China executes 13 for Xinjiang 'terrorist attacks'
This screen grab taken from state broadcaster China Central Television (CCTV) footage on June 16, 2014 shows prisoners on trial at the Intermediate People's Court in the Xinjiang capital Urumqi - by CCTV
The announcement by the official Xinhua news agency said the 13 were involved in seven different cases connected to Xinjiang, home to militants from the mainly Muslim Uighur ethnic group blamed by Beijing for a string of attacks that have rocked China in recent months.
"In one case, three defendants were convicted of organising and leading terrorists to attack police station, hotel, government office building and other venues, killing 24 police officers and civilians and injuring 23 others at Lukqun Township in Shanshan County of Turpan Prefecture on June 26 last year," Xinhua said.
Xinhua did not identify the executed by name, but said "all the death penalties have been approved by the Supreme People's Court, as required in China".
The announcement came hours after state media said three people had been sentenced to die over the Tiananmen crash last October and underscores the tough approach authorities are taking to increasingly brazen and violent incidents.
The Tiananmen attack was one of several that have rocked China since last year, and which Beijing has blamed on separatists from Xinjiang.
- 'Terror' crackdown -
The far-western region is the resource-rich homeland of the country's mostly Muslim Uighur minority, and periodically sees ethnic tensions and discontent with the government burst into violence.
In March a horrific knife assault at a railway station in the southern city of Kunming left 29 dead and 143 wounded.
Last month 39 people were killed, along with four attackers, and more than 90 wounded when attackers threw explosives and ploughed two off-road vehicles through a crowd at an Urumqi market.
Chinese courts, which are controlled by the ruling Communist Party and have a near-perfect conviction rate, frequently impose death sentences for terrorism offences.
The executions and sentencings are part of a crackdown that comes after Beijing vowed a year-long campaign against terrorism in the wake of the Urumqi market attack.
Nationwide, China puts thousands of people to death every year -- more than the rest of the world combined according to a March report by Amnesty International. Exact numbers are not available.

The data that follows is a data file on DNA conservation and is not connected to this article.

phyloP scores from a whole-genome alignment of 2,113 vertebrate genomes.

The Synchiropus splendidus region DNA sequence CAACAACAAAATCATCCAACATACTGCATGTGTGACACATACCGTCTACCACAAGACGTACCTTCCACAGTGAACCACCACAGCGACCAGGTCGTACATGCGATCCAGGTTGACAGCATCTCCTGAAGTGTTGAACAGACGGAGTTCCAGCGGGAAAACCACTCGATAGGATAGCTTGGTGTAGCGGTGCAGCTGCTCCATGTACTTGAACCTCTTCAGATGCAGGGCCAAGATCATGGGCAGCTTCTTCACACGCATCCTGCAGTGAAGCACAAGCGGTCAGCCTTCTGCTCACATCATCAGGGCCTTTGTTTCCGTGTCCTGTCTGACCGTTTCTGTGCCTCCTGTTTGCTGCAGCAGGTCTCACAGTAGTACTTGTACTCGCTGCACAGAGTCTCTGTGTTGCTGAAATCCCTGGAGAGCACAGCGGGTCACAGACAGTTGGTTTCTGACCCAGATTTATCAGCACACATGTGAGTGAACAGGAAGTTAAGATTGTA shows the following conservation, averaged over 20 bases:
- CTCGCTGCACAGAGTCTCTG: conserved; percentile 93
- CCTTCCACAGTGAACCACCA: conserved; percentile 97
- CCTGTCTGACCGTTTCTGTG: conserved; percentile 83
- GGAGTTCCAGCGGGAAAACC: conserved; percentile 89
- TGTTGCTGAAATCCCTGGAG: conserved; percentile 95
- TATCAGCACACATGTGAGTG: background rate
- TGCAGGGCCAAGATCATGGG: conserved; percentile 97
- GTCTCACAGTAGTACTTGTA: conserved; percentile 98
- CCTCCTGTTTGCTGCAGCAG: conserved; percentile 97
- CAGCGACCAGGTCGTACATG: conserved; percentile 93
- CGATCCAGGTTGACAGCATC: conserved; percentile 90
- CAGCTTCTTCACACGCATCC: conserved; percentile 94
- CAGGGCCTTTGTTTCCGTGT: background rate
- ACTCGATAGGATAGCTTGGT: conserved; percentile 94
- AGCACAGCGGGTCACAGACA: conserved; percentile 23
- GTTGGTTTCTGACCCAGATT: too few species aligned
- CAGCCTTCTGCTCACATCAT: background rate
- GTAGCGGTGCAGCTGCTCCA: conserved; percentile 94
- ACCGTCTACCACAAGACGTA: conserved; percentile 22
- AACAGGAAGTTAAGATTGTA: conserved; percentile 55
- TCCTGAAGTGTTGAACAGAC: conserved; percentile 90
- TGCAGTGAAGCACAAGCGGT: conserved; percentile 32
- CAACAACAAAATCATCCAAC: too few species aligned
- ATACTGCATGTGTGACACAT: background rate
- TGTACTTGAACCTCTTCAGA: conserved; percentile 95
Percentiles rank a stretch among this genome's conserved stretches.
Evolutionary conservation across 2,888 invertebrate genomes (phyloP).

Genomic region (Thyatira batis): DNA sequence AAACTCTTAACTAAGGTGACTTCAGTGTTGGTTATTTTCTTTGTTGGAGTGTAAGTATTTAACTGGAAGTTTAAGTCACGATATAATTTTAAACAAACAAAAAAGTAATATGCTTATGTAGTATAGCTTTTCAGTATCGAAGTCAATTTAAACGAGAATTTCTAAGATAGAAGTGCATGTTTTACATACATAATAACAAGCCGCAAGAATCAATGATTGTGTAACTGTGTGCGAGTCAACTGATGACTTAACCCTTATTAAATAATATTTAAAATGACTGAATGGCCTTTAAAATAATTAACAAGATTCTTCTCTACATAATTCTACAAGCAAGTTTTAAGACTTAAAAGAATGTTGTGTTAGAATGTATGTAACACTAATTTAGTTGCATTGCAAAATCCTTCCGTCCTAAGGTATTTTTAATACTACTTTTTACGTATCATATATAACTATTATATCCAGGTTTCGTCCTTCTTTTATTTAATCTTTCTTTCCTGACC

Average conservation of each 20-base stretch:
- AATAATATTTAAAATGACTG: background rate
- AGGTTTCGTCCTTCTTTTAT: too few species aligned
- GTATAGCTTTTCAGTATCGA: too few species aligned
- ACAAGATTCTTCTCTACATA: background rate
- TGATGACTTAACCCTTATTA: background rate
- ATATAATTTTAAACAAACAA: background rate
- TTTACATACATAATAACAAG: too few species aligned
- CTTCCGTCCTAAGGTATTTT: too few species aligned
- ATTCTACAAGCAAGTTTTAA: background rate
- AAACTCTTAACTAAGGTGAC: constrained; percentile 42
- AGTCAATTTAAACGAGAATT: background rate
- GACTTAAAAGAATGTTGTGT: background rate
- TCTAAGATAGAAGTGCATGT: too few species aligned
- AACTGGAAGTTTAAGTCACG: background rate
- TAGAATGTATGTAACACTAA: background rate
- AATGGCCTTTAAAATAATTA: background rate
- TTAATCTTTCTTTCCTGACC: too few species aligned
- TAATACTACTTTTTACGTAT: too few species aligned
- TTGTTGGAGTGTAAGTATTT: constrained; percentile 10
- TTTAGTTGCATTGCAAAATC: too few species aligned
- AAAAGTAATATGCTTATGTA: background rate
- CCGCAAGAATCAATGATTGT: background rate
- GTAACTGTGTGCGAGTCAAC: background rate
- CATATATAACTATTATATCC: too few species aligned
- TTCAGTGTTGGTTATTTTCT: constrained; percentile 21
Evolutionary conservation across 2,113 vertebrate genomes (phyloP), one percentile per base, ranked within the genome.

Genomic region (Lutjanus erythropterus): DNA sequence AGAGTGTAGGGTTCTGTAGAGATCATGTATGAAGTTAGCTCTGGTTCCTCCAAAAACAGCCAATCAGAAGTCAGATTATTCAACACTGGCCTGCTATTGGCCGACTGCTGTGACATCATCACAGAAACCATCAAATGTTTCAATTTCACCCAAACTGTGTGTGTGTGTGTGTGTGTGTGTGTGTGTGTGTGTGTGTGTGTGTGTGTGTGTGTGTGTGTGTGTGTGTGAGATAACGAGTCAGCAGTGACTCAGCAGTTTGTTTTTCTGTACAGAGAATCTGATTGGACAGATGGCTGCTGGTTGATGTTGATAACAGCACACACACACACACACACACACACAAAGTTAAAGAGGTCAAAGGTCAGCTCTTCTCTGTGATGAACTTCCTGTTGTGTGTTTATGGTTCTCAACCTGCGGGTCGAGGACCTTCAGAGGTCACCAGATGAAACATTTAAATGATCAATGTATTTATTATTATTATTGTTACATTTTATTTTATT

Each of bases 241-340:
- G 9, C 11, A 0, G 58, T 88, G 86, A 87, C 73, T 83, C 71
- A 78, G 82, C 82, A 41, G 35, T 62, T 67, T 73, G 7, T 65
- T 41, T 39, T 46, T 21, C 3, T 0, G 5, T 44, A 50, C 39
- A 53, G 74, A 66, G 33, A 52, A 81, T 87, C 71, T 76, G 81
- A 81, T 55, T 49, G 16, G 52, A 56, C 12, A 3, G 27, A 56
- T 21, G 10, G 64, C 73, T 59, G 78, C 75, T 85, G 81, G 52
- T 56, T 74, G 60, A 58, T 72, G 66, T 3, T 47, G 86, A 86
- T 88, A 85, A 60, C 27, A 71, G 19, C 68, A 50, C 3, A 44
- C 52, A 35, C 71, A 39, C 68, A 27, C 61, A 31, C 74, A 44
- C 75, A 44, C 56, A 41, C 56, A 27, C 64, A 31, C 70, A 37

- 'Large-scale' campaign -
Shan Wei, a political scientist at the National University of Singapore's East Asian Institute, said Xinjiang has seen other similar "strike hard" campaigns in the past.
"But this time, it's much longer... usually it lasts one or two months," he said. "Now, it's one year. It's a large-scale campaign."
Exile groups say cultural oppression and intrusive security measures imposed by the Chinese government are the main causes of tension, along with immigration by China's Han ethnic majority, which they say has led to decades of discrimination and economic inequality.
Beijing, however, stresses ethnic harmony in Xinjiang and says the government has helped improve living standards there and developed its economy.
One other person was given life in prison for the Tiananmen assault, said state broadcaster China Central Television (CCTV), citing the Intermediate People's Court in the Xinjiang capital Urumqi.
The three sentenced to death were convicted of "organising and leading a terrorist group and endangering public security with dangerous methods", according to Xinhua.
Four others were given prison terms ranging from five to 20 years, Xinhua said.
Both the agency and CCTV identified several of the accused with names that sounded Uighur, the largest ethnic group in the violence-racked region.
All three people in the car -- a man, his wife and his mother -- died in the attack, which saw their vehicle plough into crowds of tourists, killing two and wounding 40 other people before bursting into flames, authorities said at the time.
CCTV showed the eight accused -- two of them women -- sitting in a vast courtroom as prosecutors presented the evidence against them. An unidentified woman wearing a headscarf in the audience wiped away tears.
For the first time security camera video was broadcast of the attack, with CCTV showing a white SUV turning onto a pavement at high speed and barrelling into crowds of pedestrians, who scattered before it.
Tiananmen Square lies at the centre of Beijing and is bounded to the north by the former imperial complex known as the Forbidden City with a giant portrait of Communist China's founding father Mao Zedong hanging on its gate.
"If you do something within Xinjiang, most Chinese people won't know about that," Shan said.
"But if you do something in a major city -- for example in Beijing, Shanghai or Guangzhou -- that will be headline news. And that will be more effective to create terror among Han Chinese people."
Chinese authorities have long said that overseas-based terror groups including the Turkestan Islamic Party (TIP) and East Turkestan Islamic Movement (ETIM), influenced by Al-Qaeda, have inspired and even orchestrated violence in China from Central Asia, which borders Xinjiang.
Some experts question the influence of the TIP, a shadowy organisation that has released videos praising attacks in China but has yet explicitly to claim responsibility for them.
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